Hidden high potentials (2HiPo’s) have a significantly higher risk of being scapegoated by teams than do normal people. People with too much going on are irritating and usually seen as a threat, which is why 2HiPo’s also adopt some strange behaviors that serve to obfuscate their high level of capability.
There’s not much that I can see you can do when the group turns on you. I’ve been on the receiving end of this, and have a steady stream of people coming to me who are deep in it. The only real solution is to either leave to something better or to accept your lot in life, suffer, and hope that after you have been punished for their sins that they will let you back in the group.
wasn’t surprised when I came across this commentary by professor J. Richard Hackman in Harvard Business Review, November-December 1994:
Teams that encounter frustrating problems as they are working sometimes attach to a single team member all the negative feelings that are rampant in the group. They make that person to be scapegoat, the one who is responsible for everything that has gone wrong. If that bad actor could just be removed, the thinking goes, the team’s problems would disappear. The impulse to scapegoat someone when the going gets rough can be quite strong; moreover, the scapegoated member often starts to behave in accordance with his or her peers’ expectations, which makes things worse all around.
Not that the original scapegoats give you much hope for the latter. The term comes from Leviticus in the Books of Moses. It’s from a mistranslation of what was supposed to be “given over to Aza’zel” but the meaning is clear. As a part of the Day of Atonement, Aaron would
take the two goats, and set them before the LORD at the door of the tent of meeting; and Aaron shall cast lots upon the two goats, one lot for the LORD and the other lot for Aza’zel.
And Aaron shall present the goat on which the lot fell for the LORD, and offer it as a sin offering; but the goat on which the lot fell for Aza’zel shall be presented alive before the LORD to make atonement over it, that it may be sent away into the wilderness to Aza’zel….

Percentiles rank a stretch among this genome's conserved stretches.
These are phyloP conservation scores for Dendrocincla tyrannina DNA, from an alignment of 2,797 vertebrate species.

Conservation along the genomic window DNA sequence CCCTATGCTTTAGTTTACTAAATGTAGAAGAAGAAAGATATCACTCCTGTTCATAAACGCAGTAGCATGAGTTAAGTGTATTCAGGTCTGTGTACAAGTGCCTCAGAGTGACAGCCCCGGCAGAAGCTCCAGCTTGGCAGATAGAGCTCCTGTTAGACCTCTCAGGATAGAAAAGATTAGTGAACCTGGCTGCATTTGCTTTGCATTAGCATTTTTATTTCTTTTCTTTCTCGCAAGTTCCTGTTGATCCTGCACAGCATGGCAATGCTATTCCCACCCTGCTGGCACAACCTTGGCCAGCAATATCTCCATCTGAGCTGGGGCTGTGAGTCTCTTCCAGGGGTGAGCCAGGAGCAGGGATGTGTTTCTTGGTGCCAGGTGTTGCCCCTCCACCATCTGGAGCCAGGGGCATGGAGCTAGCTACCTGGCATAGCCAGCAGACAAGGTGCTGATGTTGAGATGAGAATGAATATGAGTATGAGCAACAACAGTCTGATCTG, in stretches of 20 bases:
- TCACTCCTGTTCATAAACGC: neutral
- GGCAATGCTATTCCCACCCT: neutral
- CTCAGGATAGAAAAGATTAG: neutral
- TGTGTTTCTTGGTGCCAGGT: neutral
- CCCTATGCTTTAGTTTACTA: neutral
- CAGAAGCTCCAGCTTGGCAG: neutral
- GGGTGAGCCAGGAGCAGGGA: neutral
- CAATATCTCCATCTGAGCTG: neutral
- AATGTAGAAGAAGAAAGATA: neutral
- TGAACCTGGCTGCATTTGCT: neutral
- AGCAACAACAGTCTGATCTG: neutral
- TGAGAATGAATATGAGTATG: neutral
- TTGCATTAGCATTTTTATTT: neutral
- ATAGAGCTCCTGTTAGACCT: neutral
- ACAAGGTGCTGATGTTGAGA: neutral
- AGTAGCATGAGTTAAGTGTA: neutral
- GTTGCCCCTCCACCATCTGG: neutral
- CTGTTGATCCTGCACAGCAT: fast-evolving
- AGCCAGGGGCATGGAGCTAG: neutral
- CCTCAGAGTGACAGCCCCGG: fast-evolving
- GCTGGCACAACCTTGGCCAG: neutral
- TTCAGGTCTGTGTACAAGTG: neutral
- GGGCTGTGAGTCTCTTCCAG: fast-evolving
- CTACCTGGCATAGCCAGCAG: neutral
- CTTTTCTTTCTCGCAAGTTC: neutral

And when he has made an end of atoning for the holy place and the tent of meeting and the altar, he shall present the live goat; and Aaron shall lay both his hands upon the head of the live goat, and confess over him all the iniquities of the people of Israel, and all their transgressions, all their sins; and he shall put them upon the head of the goat, and send him away into the wilderness by the hand of a man who is in readiness.
The goat shall bear all their iniquities upon him to a solitary land; and he shall let the goat go in the wilderness. [from Leviticus 16, RSV]
When groups scapegoat an individual, they need to first lay upon him or her all of the group’s problems, transgressions and shortcomings.
- “We missed this deadline because you didn’t work hard enough!”
- “You didn’t come back from lunch early enough and so no one was here to get that important call!”
- “You should be telling us what to do!”
- “You shouldn’t be telling us what to do!”
- etc., etc., etc. …
In order to send their own sins out of the group, they have to send you out of the group. You get cast out.
If any of you have some input as to some techniques to defuse scapegoating as it is happening, chime in. Certainly, Hackman’s recommendation to not start behaving like they expect is solid, but very hard to obey. The social pressure is tremendous, because otherwise the group must face its own self.
Image Credit: Domestic goat smile, Crimea, 2009. By George Chernilevsky, released into Public Domain.